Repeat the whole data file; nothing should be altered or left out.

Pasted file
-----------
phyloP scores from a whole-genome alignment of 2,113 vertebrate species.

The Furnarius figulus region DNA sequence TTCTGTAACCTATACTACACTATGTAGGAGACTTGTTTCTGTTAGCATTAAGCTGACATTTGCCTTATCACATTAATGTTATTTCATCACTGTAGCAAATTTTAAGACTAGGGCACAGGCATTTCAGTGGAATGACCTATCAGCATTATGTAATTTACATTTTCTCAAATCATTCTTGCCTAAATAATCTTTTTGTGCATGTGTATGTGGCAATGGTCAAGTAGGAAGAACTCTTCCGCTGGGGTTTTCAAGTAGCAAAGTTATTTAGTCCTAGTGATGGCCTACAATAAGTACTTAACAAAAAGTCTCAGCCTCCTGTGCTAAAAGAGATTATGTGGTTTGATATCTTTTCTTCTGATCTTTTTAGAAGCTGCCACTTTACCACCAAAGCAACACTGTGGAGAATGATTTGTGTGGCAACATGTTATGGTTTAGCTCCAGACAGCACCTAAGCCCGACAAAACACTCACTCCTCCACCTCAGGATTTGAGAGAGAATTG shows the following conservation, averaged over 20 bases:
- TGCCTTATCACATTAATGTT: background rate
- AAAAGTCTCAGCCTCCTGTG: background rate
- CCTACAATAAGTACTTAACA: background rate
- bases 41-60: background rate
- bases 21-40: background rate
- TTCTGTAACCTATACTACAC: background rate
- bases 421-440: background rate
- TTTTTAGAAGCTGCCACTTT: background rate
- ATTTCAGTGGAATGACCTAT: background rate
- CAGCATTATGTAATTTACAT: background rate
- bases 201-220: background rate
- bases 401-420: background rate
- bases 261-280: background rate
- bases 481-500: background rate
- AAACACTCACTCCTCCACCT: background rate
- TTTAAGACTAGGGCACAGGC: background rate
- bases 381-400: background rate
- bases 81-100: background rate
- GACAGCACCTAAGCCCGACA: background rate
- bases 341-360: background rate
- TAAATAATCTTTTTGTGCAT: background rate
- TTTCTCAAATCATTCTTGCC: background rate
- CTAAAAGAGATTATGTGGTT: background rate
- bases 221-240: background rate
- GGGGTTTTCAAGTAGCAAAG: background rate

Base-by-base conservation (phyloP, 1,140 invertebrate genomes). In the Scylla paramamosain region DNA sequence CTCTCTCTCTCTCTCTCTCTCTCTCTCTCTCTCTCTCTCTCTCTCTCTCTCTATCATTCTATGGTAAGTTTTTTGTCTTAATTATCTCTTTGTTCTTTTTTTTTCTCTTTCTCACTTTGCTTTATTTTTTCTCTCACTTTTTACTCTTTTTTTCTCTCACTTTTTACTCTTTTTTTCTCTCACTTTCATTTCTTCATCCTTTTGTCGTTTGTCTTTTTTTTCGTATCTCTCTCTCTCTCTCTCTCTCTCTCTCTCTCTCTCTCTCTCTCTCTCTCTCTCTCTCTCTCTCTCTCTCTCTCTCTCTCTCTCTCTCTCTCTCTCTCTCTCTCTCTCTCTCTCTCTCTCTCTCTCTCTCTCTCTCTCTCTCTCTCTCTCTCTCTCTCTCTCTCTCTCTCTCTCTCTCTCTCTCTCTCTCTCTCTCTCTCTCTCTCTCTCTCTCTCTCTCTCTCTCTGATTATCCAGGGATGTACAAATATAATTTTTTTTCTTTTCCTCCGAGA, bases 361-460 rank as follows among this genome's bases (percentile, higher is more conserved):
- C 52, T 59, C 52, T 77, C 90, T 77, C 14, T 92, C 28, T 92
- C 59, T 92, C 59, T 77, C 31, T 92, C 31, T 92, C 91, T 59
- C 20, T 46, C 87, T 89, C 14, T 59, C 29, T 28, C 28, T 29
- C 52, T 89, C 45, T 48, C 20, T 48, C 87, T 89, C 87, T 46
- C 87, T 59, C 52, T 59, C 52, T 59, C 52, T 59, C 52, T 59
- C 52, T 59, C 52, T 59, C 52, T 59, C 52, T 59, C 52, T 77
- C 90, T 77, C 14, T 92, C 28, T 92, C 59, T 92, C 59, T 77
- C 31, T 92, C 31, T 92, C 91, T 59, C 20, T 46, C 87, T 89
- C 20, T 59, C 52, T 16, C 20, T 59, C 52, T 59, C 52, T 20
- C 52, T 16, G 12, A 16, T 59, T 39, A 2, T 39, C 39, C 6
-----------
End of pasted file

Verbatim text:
phyloP scores from a whole-genome alignment of 2,113 vertebrate species.

The Furnarius figulus region DNA sequence TTCTGTAACCTATACTACACTATGTAGGAGACTTGTTTCTGTTAGCATTAAGCTGACATTTGCCTTATCACATTAATGTTATTTCATCACTGTAGCAAATTTTAAGACTAGGGCACAGGCATTTCAGTGGAATGACCTATCAGCATTATGTAATTTACATTTTCTCAAATCATTCTTGCCTAAATAATCTTTTTGTGCATGTGTATGTGGCAATGGTCAAGTAGGAAGAACTCTTCCGCTGGGGTTTTCAAGTAGCAAAGTTATTTAGTCCTAGTGATGGCCTACAATAAGTACTTAACAAAAAGTCTCAGCCTCCTGTGCTAAAAGAGATTATGTGGTTTGATATCTTTTCTTCTGATCTTTTTAGAAGCTGCCACTTTACCACCAAAGCAACACTGTGGAGAATGATTTGTGTGGCAACATGTTATGGTTTAGCTCCAGACAGCACCTAAGCCCGACAAAACACTCACTCCTCCACCTCAGGATTTGAGAGAGAATTG shows the following conservation, averaged over 20 bases:
- TGCCTTATCACATTAATGTT: background rate
- AAAAGTCTCAGCCTCCTGTG: background rate
- CCTACAATAAGTACTTAACA: background rate
- bases 41-60: background rate
- bases 21-40: background rate
- TTCTGTAACCTATACTACAC: background rate
- bases 421-440: background rate
- TTTTTAGAAGCTGCCACTTT: background rate
- ATTTCAGTGGAATGACCTAT: background rate
- CAGCATTATGTAATTTACAT: background rate
- bases 201-220: background rate
- bases 401-420: background rate
- bases 261-280: background rate
- bases 481-500: background rate
- AAACACTCACTCCTCCACCT: background rate
- TTTAAGACTAGGGCACAGGC: background rate
- bases 381-400: background rate
- bases 81-100: background rate
- GACAGCACCTAAGCCCGACA: background rate
- bases 341-360: background rate
- TAAATAATCTTTTTGTGCAT: background rate
- TTTCTCAAATCATTCTTGCC: background rate
- CTAAAAGAGATTATGTGGTT: background rate
- bases 221-240: background rate
- GGGGTTTTCAAGTAGCAAAG: background rate

Base-by-base conservation (phyloP, 1,140 invertebrate genomes). In the Scylla paramamosain region DNA sequence CTCTCTCTCTCTCTCTCTCTCTCTCTCTCTCTCTCTCTCTCTCTCTCTCTCTATCATTCTATGGTAAGTTTTTTGTCTTAATTATCTCTTTGTTCTTTTTTTTTCTCTTTCTCACTTTGCTTTATTTTTTCTCTCACTTTTTACTCTTTTTTTCTCTCACTTTTTACTCTTTTTTTCTCTCACTTTCATTTCTTCATCCTTTTGTCGTTTGTCTTTTTTTTCGTATCTCTCTCTCTCTCTCTCTCTCTCTCTCTCTCTCTCTCTCTCTCTCTCTCTCTCTCTCTCTCTCTCTCTCTCTCTCTCTCTCTCTCTCTCTCTCTCTCTCTCTCTCTCTCTCTCTCTCTCTCTCTCTCTCTCTCTCTCTCTCTCTCTCTCTCTCTCTCTCTCTCTCTCTCTCTCTCTCTCTCTCTCTCTCTCTCTCTCTCTCTCTCTCTCTCTCTCTCTCTCTCTCTGATTATCCAGGGATGTACAAATATAATTTTTTTTCTTTTCCTCCGAGA, bases 361-460 rank as follows among this genome's bases (percentile, higher is more conserved):
- C 52, T 59, C 52, T 77, C 90, T 77, C 14, T 92, C 28, T 92
- C 59, T 92, C 59, T 77, C 31, T 92, C 31, T 92, C 91, T 59
- C 20, T 46, C 87, T 89, C 14, T 59, C 29, T 28, C 28, T 29
- C 52, T 89, C 45, T 48, C 20, T 48, C 87, T 89, C 87, T 46
- C 87, T 59, C 52, T 59, C 52, T 59, C 52, T 59, C 52, T 59
- C 52, T 59, C 52, T 59, C 52, T 59, C 52, T 59, C 52, T 77
- C 90, T 77, C 14, T 92, C 28, T 92, C 59, T 92, C 59, T 77
- C 31, T 92, C 31, T 92, C 91, T 59, C 20, T 46, C 87, T 89
- C 20, T 59, C 52, T 16, C 20, T 59, C 52, T 59, C 52, T 20
- C 52, T 16, G 12, A 16, T 59, T 39, A 2, T 39, C 39, C 6